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EPA's Report on the Environment: External Review Draft

Low Birthweight



Note to reviewers of this draft revised ROE: This indicator reflects data through 2010. EPA anticipates updating this indicator in 2014.




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Choose an age group from the list. Click the legend to turn layers on or off. Hover your mouse over the display to reveal data.




  • Learn more about how to use this interactive exhibit
  • Save the complete indicator as a printer-friendly PDF
  • Download this image
  • Download data for this exhibit

Choose an age group from the list. Click the legend to turn layers on or off. Hover your mouse over the display to reveal data.

Introduction

The term “low birthweight” (LBW) is typically used for any infant weighing less than 2,500 grams (5 pounds, 8 ounces) at birth (Kiely et al., 1994). Weight is a critical health measure because LBW children are more prone to death and disability than their counterparts.

The etiology of LBW for full-term-LBW (born at and after 37 completed weeks of gestation) infants and preterm-LBW (born before 37 completed weeks of gestation) infants differs. For full-term-LBW infants, underlying causes include factors such as maternal smoking, weight at conception, and gestational weight gain, whereas for preterm-LBW infants, the etiology largely remains unexplained (CDC, 1994). Various exposures have been implicated as risk factors for full-term-LBW (e.g., maternal exposure to lead, diethylstilbestrol, occupational exposures) (Kiely et al., 1994; Sram et al., 2005). The potential effect of air pollution on LBW continues to be researched (e.g., particulate matter, carbon monoxide, ozone) (Sram et al., 2005).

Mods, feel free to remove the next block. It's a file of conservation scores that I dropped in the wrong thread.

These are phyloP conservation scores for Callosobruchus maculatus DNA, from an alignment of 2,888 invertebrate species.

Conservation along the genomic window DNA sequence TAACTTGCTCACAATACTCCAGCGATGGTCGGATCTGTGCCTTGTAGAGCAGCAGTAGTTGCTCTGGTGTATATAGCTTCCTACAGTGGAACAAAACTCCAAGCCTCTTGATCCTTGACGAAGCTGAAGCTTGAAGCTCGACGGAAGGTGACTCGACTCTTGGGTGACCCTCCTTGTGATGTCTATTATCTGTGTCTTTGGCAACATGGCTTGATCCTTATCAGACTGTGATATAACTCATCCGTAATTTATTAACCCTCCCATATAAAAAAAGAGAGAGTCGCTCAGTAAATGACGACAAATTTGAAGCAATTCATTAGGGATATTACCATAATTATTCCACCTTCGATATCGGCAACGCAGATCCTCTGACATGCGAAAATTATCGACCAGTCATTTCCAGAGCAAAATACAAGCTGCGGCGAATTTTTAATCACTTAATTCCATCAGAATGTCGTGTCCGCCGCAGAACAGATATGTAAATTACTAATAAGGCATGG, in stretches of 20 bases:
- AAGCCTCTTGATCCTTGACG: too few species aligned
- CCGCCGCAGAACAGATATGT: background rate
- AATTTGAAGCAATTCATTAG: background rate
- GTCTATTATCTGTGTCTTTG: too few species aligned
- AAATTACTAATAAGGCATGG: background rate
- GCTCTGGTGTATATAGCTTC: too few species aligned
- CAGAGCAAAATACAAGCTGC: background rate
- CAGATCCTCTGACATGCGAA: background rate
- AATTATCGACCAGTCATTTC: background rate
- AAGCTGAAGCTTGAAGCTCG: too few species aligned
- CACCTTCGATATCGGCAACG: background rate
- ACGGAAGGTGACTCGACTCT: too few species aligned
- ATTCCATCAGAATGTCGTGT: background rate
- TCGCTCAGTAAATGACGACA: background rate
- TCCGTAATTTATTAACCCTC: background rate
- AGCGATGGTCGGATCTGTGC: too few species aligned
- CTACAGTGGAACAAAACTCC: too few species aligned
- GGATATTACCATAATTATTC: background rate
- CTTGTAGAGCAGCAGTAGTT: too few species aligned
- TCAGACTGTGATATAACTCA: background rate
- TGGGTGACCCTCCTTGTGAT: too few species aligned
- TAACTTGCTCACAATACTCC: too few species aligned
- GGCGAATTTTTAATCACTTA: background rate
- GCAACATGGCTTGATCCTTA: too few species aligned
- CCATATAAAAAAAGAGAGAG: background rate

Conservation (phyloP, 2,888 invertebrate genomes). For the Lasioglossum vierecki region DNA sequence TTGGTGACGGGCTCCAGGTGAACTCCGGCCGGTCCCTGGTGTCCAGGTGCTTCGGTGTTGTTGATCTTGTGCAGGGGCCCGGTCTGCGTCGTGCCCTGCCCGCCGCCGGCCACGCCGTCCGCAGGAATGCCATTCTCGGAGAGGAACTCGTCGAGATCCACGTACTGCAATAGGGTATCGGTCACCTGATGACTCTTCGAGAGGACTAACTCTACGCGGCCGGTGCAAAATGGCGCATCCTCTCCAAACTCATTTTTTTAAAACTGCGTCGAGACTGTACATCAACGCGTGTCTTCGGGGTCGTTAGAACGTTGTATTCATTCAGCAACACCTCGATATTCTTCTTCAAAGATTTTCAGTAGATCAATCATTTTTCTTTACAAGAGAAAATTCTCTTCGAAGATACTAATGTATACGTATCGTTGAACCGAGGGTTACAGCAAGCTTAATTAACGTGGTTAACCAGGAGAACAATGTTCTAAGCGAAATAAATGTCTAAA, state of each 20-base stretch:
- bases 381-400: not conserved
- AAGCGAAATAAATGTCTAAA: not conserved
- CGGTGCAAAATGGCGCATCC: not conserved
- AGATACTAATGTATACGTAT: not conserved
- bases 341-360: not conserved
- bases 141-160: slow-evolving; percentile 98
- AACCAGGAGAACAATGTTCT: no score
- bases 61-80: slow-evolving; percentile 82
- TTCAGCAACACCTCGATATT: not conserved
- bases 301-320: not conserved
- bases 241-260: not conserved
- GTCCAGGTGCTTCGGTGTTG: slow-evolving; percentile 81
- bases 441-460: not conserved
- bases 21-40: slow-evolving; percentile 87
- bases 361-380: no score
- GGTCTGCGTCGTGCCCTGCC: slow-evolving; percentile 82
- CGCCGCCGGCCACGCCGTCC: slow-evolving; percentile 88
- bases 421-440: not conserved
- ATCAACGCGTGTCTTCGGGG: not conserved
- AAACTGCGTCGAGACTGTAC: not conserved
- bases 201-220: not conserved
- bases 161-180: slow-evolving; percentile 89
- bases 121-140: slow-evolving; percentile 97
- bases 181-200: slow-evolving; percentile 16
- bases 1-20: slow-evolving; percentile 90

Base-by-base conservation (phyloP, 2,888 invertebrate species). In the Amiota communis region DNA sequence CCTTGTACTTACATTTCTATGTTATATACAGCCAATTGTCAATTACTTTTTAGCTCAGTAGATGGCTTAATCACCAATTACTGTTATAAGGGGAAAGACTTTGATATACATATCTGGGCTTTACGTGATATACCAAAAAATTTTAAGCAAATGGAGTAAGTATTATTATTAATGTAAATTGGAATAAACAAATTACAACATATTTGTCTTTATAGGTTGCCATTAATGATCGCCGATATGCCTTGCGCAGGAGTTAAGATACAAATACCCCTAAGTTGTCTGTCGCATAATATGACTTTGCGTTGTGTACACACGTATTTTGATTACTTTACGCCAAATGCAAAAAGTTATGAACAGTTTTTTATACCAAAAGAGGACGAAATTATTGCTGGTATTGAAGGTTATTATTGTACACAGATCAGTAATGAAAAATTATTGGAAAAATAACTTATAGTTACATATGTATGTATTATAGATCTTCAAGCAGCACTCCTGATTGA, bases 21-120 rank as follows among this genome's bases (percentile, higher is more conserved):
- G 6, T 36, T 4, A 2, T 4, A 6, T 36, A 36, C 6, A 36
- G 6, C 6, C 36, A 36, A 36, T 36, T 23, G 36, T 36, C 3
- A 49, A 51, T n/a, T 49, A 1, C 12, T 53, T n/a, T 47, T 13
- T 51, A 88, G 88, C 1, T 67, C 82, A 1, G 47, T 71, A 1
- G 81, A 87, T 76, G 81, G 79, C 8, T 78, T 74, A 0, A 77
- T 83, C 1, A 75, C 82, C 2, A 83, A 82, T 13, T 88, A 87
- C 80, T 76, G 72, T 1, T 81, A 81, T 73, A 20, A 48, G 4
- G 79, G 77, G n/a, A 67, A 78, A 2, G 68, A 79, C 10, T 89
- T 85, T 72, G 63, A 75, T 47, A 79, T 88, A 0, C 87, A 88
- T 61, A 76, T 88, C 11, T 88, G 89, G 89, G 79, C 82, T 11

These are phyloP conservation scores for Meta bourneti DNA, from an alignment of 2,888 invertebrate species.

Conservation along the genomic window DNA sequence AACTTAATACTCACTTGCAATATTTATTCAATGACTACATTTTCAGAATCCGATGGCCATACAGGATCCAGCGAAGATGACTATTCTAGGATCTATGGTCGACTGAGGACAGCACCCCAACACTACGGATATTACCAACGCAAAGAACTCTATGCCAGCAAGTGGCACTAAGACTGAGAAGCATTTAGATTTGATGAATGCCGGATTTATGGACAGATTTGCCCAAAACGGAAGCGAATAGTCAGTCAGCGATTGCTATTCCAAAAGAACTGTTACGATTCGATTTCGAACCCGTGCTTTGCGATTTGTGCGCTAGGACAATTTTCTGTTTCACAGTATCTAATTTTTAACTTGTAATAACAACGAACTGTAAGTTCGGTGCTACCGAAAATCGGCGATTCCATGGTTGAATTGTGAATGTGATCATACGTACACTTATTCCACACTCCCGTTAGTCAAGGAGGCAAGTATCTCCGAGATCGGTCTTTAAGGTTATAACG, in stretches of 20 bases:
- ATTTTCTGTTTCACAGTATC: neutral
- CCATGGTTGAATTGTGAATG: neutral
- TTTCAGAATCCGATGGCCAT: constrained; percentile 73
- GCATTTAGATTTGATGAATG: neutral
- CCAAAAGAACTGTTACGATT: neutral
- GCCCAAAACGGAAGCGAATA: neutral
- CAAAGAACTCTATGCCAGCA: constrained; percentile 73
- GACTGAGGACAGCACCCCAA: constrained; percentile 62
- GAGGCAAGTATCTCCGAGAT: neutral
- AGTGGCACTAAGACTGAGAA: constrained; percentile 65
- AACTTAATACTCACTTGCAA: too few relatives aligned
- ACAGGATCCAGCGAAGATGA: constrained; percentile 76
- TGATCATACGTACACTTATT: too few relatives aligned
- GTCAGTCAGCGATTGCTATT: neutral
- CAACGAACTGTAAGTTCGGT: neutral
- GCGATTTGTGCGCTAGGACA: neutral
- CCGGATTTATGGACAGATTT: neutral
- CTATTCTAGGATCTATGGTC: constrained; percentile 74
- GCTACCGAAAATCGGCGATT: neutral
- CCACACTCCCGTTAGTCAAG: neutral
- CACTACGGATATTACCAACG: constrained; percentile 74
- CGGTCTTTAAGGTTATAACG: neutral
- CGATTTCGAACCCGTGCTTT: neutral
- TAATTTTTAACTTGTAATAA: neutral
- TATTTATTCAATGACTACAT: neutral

This indicator presents the percentage of LBW infants born in the U.S. based on natality data reported to the National Vital Statistics System (NVSS). The NVSS registers virtually all deaths and births nationwide, with data coverage from 1933 to 2010 and from all 50 states and the District of Columbia.

The data presented are based on singleton births only. This was done to eliminate the effect of multiple births. The data are presented across three maternal age groups (under 20 years, 20-39 years, and 40 years and older). Additionally, the data are stratified and reported for preterm (less than 37 weeks) and full-term (37 weeks and over) births because of the strong association between birthweight and gestational age.

What the Data Show

As expected, the percent of total LBW deliveries among preterm births is much higher than the percent of total LBW deliveries among full-term births across each of the three maternal age categories (Exhibits 1 and 2).

In general, small differences in the percent of singleton LBW babies among maternal age categories are evident for both preterm births (Exhibit 1) and full-term births (Exhibit 2). In 2010, the frequency of LBW babies among preterm births is highest for mothers who are 40 years and older (40.8 percent), followed by mothers less than 20 years old (40.1 percent), and lowest in mothers who are in the 20-39 age group (38.0 percent) (Exhibit 1). The frequency of LBW babies among full-term births in 2010 is highest for mothers less than 20 years old (4.1 percent), followed by mothers who are 40 years and older (3.0 percent), and lowest in mothers who are in the 20-39 age group (2.6 percent) (Exhibit 2).